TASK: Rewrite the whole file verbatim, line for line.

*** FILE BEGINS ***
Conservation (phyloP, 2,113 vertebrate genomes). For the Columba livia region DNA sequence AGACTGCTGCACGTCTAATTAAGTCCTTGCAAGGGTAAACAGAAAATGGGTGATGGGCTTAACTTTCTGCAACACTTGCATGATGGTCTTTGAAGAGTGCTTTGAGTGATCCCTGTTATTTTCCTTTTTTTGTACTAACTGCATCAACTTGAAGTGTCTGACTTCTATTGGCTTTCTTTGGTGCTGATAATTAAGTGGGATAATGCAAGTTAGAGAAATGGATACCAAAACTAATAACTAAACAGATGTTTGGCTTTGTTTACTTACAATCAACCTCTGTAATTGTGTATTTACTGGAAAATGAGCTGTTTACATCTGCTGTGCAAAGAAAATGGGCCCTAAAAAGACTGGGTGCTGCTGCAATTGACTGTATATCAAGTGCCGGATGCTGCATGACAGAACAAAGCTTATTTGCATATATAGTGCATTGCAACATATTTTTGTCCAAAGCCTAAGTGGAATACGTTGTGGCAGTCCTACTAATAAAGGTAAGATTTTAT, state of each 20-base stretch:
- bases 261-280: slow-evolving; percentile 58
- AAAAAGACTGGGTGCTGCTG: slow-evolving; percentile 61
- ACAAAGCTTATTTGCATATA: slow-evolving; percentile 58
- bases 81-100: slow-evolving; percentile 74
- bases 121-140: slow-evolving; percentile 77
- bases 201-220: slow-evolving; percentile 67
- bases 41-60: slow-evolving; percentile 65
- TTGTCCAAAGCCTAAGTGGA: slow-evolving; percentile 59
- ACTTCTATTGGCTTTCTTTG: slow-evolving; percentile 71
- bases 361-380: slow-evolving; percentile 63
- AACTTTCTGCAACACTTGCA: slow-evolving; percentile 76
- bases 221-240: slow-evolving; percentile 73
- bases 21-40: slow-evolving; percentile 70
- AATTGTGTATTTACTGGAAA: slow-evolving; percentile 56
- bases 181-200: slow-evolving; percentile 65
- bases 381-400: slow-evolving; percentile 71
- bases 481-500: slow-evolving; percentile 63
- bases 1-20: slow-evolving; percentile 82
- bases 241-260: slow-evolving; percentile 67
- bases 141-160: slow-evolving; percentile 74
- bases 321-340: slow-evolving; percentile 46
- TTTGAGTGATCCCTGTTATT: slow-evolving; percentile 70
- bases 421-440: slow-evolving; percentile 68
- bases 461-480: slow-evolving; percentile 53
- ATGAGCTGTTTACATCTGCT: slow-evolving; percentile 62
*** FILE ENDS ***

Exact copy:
Conservation (phyloP, 2,113 vertebrate genomes). For the Columba livia region DNA sequence AGACTGCTGCACGTCTAATTAAGTCCTTGCAAGGGTAAACAGAAAATGGGTGATGGGCTTAACTTTCTGCAACACTTGCATGATGGTCTTTGAAGAGTGCTTTGAGTGATCCCTGTTATTTTCCTTTTTTTGTACTAACTGCATCAACTTGAAGTGTCTGACTTCTATTGGCTTTCTTTGGTGCTGATAATTAAGTGGGATAATGCAAGTTAGAGAAATGGATACCAAAACTAATAACTAAACAGATGTTTGGCTTTGTTTACTTACAATCAACCTCTGTAATTGTGTATTTACTGGAAAATGAGCTGTTTACATCTGCTGTGCAAAGAAAATGGGCCCTAAAAAGACTGGGTGCTGCTGCAATTGACTGTATATCAAGTGCCGGATGCTGCATGACAGAACAAAGCTTATTTGCATATATAGTGCATTGCAACATATTTTTGTCCAAAGCCTAAGTGGAATACGTTGTGGCAGTCCTACTAATAAAGGTAAGATTTTAT, state of each 20-base stretch:
- bases 261-280: slow-evolving; percentile 58
- AAAAAGACTGGGTGCTGCTG: slow-evolving; percentile 61
- ACAAAGCTTATTTGCATATA: slow-evolving; percentile 58
- bases 81-100: slow-evolving; percentile 74
- bases 121-140: slow-evolving; percentile 77
- bases 201-220: slow-evolving; percentile 67
- bases 41-60: slow-evolving; percentile 65
- TTGTCCAAAGCCTAAGTGGA: slow-evolving; percentile 59
- ACTTCTATTGGCTTTCTTTG: slow-evolving; percentile 71
- bases 361-380: slow-evolving; percentile 63
- AACTTTCTGCAACACTTGCA: slow-evolving; percentile 76
- bases 221-240: slow-evolving; percentile 73
- bases 21-40: slow-evolving; percentile 70
- AATTGTGTATTTACTGGAAA: slow-evolving; percentile 56
- bases 181-200: slow-evolving; percentile 65
- bases 381-400: slow-evolving; percentile 71
- bases 481-500: slow-evolving; percentile 63
- bases 1-20: slow-evolving; percentile 82
- bases 241-260: slow-evolving; percentile 67
- bases 141-160: slow-evolving; percentile 74
- bases 321-340: slow-evolving; percentile 46
- TTTGAGTGATCCCTGTTATT: slow-evolving; percentile 70
- bases 421-440: slow-evolving; percentile 68
- bases 461-480: slow-evolving; percentile 53
- ATGAGCTGTTTACATCTGCT: slow-evolving; percentile 62